A year later, Timpview hopes to return the favor to Lehi.
Last season Timpview beat Lehi in the regular season only to see the Pioneers prevail in the playoff rematch on their way to a 5A state championship.
Lehi has not lost since that game, and rides an 18-game winning streak into Friday’s 5A state championship game against Timpview. That includes a 28-24 come-from-behind win over Timpview back in Week 9 of the regular season.
The T-Birds would love nothing more than to get a bit of revenge in this week’s rematch while also claiming the school’s first state title since 2014 — way back when Britain Covey was giving defenses nightmares.
It would be an impressive accomplishment for first-year head coach Donny Atuaia if he could get the T-Birds over the finish line and end a seven-year drought that includes three state championship game losses.
He knows beating Lehi won’t be easy, but he’s confident the discipline his players have showed all season gives them a good chance on Friday at Rice-Eccles Stadium at 2:30 p.m.
“It’s going to be us doing our jobs, the individual battles, making sure we have the team goal in mind. These guys have done it all season, we just ask them to do it one more game,” said Atuaia.
“Discipline has been a pretty high emphasis for us this season. When we talk about the talent and everything, one you’ve got to buy into our team goals and then be disciplined enough to stay with us.”
Timpview heads into the game with a 10-2 record, with narrow regular-season losses to both 6A finalist Skyridge and Lehi.
Timpview led Lehi 16-7 early in the third quarter in that game, but Lehi’s offense kicked things into gear in the second half to rally for the win.
Lehi’s only had three close games as it marches into the championship game with a 13-0 record, and in all three games it needed a second-half rally to win.
Against Corner Canyon, Lehi was down 17-0 at the half but won 25-24. Against Timpview it was down two scores and prevailed 28-24, and then in the 5A quarterfinals two weeks ago it trailed Box Elder 21-14 with six minutes left in the game but won 28-21.
Lehi didn’t need any of that resiliency in rolling past Stansbury in the semis last week 42-0, a dominant performance that has coach Ed Larson’s team on the doorstep of a repeat state title.
Lehi’s coach expects another close game with Timpview, but isn’t reading too much into the previous game.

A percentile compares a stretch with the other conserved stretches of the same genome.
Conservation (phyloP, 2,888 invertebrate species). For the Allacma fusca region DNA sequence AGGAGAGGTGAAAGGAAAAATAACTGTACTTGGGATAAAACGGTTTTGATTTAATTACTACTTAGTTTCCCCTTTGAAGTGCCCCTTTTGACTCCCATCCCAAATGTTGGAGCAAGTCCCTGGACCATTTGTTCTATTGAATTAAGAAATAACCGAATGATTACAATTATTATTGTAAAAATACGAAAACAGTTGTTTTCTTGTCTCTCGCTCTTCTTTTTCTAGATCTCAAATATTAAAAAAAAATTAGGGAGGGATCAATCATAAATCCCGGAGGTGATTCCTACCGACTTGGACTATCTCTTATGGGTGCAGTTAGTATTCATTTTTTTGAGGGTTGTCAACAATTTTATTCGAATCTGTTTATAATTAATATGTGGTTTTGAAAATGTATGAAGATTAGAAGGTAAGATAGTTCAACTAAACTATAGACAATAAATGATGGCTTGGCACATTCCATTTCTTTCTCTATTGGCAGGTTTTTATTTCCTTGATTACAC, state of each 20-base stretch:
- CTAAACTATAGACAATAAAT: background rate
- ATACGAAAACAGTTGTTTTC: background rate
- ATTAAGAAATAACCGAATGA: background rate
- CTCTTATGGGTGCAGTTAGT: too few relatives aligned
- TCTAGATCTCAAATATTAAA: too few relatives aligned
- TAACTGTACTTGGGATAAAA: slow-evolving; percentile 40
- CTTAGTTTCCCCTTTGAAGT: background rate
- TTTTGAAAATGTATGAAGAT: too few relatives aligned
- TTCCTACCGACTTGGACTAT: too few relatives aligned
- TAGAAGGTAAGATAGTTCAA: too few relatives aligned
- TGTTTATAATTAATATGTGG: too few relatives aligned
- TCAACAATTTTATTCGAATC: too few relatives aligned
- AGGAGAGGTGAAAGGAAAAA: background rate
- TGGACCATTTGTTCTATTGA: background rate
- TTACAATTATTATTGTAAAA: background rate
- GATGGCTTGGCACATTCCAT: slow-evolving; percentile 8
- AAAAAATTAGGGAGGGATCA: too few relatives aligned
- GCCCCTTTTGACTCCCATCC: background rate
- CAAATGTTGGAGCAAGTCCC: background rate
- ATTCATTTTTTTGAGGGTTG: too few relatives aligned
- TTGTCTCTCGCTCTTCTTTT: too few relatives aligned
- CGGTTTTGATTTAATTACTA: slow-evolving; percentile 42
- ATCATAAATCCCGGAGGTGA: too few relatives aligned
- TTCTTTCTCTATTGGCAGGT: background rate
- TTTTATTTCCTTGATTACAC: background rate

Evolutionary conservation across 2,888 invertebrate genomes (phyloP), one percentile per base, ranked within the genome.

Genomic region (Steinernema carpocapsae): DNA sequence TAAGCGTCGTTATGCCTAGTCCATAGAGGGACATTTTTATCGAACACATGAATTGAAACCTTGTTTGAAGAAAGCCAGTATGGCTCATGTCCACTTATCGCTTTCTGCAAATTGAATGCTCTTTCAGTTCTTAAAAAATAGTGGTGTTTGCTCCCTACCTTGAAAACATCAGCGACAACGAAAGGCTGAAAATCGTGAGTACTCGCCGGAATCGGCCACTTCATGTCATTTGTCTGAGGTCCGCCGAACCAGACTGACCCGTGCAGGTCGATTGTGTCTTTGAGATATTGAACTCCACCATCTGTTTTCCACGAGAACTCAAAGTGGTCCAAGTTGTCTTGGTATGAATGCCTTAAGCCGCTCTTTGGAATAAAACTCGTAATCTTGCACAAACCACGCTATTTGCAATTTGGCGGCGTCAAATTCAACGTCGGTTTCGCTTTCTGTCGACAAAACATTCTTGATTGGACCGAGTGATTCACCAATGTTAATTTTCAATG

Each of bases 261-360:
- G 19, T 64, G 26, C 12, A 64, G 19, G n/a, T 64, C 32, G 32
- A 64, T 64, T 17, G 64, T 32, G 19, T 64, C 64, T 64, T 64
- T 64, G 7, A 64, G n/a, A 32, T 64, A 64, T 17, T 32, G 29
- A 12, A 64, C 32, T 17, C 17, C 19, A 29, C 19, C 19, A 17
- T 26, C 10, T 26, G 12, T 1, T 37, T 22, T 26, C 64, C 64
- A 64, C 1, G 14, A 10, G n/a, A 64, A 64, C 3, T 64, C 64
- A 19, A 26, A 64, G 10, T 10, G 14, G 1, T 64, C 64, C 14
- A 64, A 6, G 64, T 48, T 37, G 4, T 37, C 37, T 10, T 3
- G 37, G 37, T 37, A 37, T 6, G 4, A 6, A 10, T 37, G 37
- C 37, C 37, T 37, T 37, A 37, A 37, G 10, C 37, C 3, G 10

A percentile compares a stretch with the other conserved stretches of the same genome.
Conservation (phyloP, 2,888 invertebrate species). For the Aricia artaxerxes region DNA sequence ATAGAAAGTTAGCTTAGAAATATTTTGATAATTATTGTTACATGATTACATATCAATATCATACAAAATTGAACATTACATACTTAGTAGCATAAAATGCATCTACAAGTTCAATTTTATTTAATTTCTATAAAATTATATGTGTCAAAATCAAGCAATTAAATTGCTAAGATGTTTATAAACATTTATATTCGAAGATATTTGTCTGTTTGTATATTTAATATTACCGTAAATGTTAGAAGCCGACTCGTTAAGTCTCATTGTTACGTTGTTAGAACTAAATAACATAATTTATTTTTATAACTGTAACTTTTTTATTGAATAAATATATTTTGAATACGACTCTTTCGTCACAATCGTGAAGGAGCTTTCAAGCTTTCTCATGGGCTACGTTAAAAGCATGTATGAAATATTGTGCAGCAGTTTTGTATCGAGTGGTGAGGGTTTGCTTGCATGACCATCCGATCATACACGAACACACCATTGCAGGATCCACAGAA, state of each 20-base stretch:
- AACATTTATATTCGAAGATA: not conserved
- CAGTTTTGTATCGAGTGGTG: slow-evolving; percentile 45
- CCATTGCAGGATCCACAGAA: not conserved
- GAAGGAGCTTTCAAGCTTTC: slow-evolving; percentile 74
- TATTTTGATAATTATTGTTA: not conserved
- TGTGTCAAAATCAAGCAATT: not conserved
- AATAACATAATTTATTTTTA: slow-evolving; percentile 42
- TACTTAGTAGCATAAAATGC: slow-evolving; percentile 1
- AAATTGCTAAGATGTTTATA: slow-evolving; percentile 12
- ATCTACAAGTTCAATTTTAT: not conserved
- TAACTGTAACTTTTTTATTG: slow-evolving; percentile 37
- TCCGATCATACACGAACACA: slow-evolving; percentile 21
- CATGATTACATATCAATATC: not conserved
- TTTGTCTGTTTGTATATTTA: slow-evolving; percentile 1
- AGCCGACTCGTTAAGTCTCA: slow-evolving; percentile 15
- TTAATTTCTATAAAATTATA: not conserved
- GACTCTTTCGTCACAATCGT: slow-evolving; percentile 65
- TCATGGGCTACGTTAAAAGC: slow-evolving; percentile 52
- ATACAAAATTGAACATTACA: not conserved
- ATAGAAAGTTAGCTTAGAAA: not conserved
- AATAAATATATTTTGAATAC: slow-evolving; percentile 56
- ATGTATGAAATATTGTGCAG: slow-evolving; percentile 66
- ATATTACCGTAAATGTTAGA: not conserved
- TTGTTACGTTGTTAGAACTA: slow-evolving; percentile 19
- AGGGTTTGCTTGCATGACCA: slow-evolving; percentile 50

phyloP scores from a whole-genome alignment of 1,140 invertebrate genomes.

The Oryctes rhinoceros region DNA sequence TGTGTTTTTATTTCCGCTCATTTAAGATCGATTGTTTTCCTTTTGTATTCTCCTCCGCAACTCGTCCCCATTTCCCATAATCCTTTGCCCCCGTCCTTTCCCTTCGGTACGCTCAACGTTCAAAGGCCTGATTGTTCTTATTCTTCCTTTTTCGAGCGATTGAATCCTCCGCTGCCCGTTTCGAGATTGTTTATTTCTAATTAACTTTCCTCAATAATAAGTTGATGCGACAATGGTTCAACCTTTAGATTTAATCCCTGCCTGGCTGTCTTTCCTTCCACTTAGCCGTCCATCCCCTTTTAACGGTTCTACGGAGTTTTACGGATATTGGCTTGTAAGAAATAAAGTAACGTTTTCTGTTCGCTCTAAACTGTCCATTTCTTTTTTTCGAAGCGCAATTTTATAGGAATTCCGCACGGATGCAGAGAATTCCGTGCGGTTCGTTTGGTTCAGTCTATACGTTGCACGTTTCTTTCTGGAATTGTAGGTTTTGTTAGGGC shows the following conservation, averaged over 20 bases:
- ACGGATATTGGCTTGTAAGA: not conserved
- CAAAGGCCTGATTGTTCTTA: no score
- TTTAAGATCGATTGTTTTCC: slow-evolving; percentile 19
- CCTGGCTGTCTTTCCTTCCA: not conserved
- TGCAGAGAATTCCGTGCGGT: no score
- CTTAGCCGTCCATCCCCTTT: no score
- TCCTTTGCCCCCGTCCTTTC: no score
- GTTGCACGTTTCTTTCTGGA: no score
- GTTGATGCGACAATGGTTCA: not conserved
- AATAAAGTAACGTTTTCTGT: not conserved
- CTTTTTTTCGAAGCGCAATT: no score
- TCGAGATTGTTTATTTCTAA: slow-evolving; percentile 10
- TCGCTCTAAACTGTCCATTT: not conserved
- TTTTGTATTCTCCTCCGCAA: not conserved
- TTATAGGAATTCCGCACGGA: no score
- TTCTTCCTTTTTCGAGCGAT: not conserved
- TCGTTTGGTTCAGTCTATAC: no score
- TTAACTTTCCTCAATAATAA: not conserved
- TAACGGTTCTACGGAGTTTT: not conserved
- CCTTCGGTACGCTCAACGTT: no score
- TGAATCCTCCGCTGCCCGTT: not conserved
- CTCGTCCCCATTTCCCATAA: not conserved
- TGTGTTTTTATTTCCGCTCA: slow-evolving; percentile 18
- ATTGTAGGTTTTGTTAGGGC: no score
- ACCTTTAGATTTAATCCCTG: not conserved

“I think we’re both two different teams this time around so in a lot of ways we’re playing them for the first time,” he said.
In that game, Lehi running back Carson Gonzalez was injured on the third play of the game, and naturally it had a big impact on Lehi’s offense with three other players sharing reps.
For Timpview, it had its running QB Quezon Villa taking snaps in that game as he passed for 148 yards but also rushed for 135 more.
Larson anticipates Timpview might utilize its pass-first QB Helaman Casuga more in the championship, Casuga threw for 177 yards and two scores in the semifinals, though he did throw for two interceptions.
Regardless of who is playing QB for Timpview, the foundation for everything it does offensively starts with running back Micah Beckstead. The senior has rushed for 1,829 yards and 15 touchdowns this season, including 188 in last week’s semifinal win over Orem.
In the Lehi game back on Oct. 6, he had 13 carries for 165 yards and a touchdown.
“He does such a good job and their offense line does such a good job getting a push, so we’ve just got to make sure we handle our gaps and make sure our linebackers don’t get lost in the traffic,” said Larson.
For Lehi, Gonzalez has really found his stride in the playoffs with three straight games over 100 yards and five total touchdowns. Running on Timpview has been difficult all season as only one back has gone of 100 yards, and that was Wasatch’s Chris Cook in the quarterfinals in a 63-21 loss.